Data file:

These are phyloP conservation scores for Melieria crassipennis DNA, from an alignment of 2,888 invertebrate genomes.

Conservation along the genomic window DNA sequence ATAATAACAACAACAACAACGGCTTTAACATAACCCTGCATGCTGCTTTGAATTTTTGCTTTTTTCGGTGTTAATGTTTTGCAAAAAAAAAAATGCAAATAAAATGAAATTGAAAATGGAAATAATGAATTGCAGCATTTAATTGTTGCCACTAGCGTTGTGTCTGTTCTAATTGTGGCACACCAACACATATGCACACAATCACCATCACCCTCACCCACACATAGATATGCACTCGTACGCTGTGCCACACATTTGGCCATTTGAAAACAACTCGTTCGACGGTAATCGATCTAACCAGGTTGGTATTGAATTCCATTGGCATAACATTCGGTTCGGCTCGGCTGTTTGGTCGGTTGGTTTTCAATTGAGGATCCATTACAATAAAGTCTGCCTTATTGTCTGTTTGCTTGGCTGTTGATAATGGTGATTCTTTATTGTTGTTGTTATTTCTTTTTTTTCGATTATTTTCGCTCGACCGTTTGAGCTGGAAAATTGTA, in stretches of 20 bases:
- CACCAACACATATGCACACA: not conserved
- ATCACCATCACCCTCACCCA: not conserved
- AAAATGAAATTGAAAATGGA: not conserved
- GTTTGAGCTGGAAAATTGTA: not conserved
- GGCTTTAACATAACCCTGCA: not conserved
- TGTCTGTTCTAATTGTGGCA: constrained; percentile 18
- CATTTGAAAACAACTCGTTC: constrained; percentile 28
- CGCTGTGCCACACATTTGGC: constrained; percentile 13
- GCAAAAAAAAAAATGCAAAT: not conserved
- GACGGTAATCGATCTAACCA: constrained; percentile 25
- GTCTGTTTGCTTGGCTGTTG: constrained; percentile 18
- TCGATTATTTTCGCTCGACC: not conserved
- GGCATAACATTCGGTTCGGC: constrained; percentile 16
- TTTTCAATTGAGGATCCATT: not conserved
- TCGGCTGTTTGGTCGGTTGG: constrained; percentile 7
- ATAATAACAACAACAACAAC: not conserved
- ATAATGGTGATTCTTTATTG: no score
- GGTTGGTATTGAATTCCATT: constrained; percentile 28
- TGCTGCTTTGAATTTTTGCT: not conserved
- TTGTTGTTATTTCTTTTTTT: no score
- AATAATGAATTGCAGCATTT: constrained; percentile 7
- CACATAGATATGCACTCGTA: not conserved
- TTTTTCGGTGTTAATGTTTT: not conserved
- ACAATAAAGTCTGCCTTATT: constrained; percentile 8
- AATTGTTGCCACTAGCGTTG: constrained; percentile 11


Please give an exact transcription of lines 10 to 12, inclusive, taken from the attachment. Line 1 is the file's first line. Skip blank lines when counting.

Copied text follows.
- CGCTGTGCCACACATTTGGC: constrained; percentile 13
- GCAAAAAAAAAAATGCAAAT: not conserved
- GACGGTAATCGATCTAACCA: constrained; percentile 25